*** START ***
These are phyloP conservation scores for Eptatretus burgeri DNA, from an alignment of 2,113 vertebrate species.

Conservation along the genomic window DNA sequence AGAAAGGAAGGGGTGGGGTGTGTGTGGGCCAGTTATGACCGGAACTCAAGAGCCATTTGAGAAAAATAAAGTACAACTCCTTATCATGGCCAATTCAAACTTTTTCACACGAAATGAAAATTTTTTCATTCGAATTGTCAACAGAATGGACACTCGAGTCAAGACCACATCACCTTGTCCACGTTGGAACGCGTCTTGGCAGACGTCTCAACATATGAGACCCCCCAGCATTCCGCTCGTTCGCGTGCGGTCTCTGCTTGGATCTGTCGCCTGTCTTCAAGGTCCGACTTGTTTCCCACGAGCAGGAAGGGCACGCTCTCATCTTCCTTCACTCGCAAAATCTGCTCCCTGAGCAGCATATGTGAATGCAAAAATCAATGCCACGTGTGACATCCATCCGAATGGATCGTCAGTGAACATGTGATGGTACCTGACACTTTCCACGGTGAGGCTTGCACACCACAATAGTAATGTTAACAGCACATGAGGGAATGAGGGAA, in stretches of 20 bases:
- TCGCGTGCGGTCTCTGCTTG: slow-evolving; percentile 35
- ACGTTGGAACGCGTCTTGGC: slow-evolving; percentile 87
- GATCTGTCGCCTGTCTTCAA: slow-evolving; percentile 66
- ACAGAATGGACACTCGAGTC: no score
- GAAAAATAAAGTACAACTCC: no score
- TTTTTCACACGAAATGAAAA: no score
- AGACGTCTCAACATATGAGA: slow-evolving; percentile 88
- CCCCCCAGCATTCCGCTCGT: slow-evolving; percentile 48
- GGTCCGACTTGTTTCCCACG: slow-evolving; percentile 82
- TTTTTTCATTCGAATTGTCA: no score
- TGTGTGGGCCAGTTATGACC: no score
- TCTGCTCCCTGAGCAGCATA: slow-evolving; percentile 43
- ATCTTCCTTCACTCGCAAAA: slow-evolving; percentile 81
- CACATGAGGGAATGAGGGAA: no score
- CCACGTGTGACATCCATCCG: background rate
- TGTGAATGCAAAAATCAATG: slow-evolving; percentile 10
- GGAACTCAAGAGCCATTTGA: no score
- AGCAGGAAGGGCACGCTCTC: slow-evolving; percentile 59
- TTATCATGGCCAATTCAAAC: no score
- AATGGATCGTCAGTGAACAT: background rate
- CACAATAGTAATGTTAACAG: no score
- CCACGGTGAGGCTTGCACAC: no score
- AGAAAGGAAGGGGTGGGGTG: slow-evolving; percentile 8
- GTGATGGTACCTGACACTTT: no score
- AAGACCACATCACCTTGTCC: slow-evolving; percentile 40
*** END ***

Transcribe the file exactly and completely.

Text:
These are phyloP conservation scores for Eptatretus burgeri DNA, from an alignment of 2,113 vertebrate species.

Conservation along the genomic window DNA sequence AGAAAGGAAGGGGTGGGGTGTGTGTGGGCCAGTTATGACCGGAACTCAAGAGCCATTTGAGAAAAATAAAGTACAACTCCTTATCATGGCCAATTCAAACTTTTTCACACGAAATGAAAATTTTTTCATTCGAATTGTCAACAGAATGGACACTCGAGTCAAGACCACATCACCTTGTCCACGTTGGAACGCGTCTTGGCAGACGTCTCAACATATGAGACCCCCCAGCATTCCGCTCGTTCGCGTGCGGTCTCTGCTTGGATCTGTCGCCTGTCTTCAAGGTCCGACTTGTTTCCCACGAGCAGGAAGGGCACGCTCTCATCTTCCTTCACTCGCAAAATCTGCTCCCTGAGCAGCATATGTGAATGCAAAAATCAATGCCACGTGTGACATCCATCCGAATGGATCGTCAGTGAACATGTGATGGTACCTGACACTTTCCACGGTGAGGCTTGCACACCACAATAGTAATGTTAACAGCACATGAGGGAATGAGGGAA, in stretches of 20 bases:
- TCGCGTGCGGTCTCTGCTTG: slow-evolving; percentile 35
- ACGTTGGAACGCGTCTTGGC: slow-evolving; percentile 87
- GATCTGTCGCCTGTCTTCAA: slow-evolving; percentile 66
- ACAGAATGGACACTCGAGTC: no score
- GAAAAATAAAGTACAACTCC: no score
- TTTTTCACACGAAATGAAAA: no score
- AGACGTCTCAACATATGAGA: slow-evolving; percentile 88
- CCCCCCAGCATTCCGCTCGT: slow-evolving; percentile 48
- GGTCCGACTTGTTTCCCACG: slow-evolving; percentile 82
- TTTTTTCATTCGAATTGTCA: no score
- TGTGTGGGCCAGTTATGACC: no score
- TCTGCTCCCTGAGCAGCATA: slow-evolving; percentile 43
- ATCTTCCTTCACTCGCAAAA: slow-evolving; percentile 81
- CACATGAGGGAATGAGGGAA: no score
- CCACGTGTGACATCCATCCG: background rate
- TGTGAATGCAAAAATCAATG: slow-evolving; percentile 10
- GGAACTCAAGAGCCATTTGA: no score
- AGCAGGAAGGGCACGCTCTC: slow-evolving; percentile 59
- TTATCATGGCCAATTCAAAC: no score
- AATGGATCGTCAGTGAACAT: background rate
- CACAATAGTAATGTTAACAG: no score
- CCACGGTGAGGCTTGCACAC: no score
- AGAAAGGAAGGGGTGGGGTG: slow-evolving; percentile 8
- GTGATGGTACCTGACACTTT: no score
- AAGACCACATCACCTTGTCC: slow-evolving; percentile 40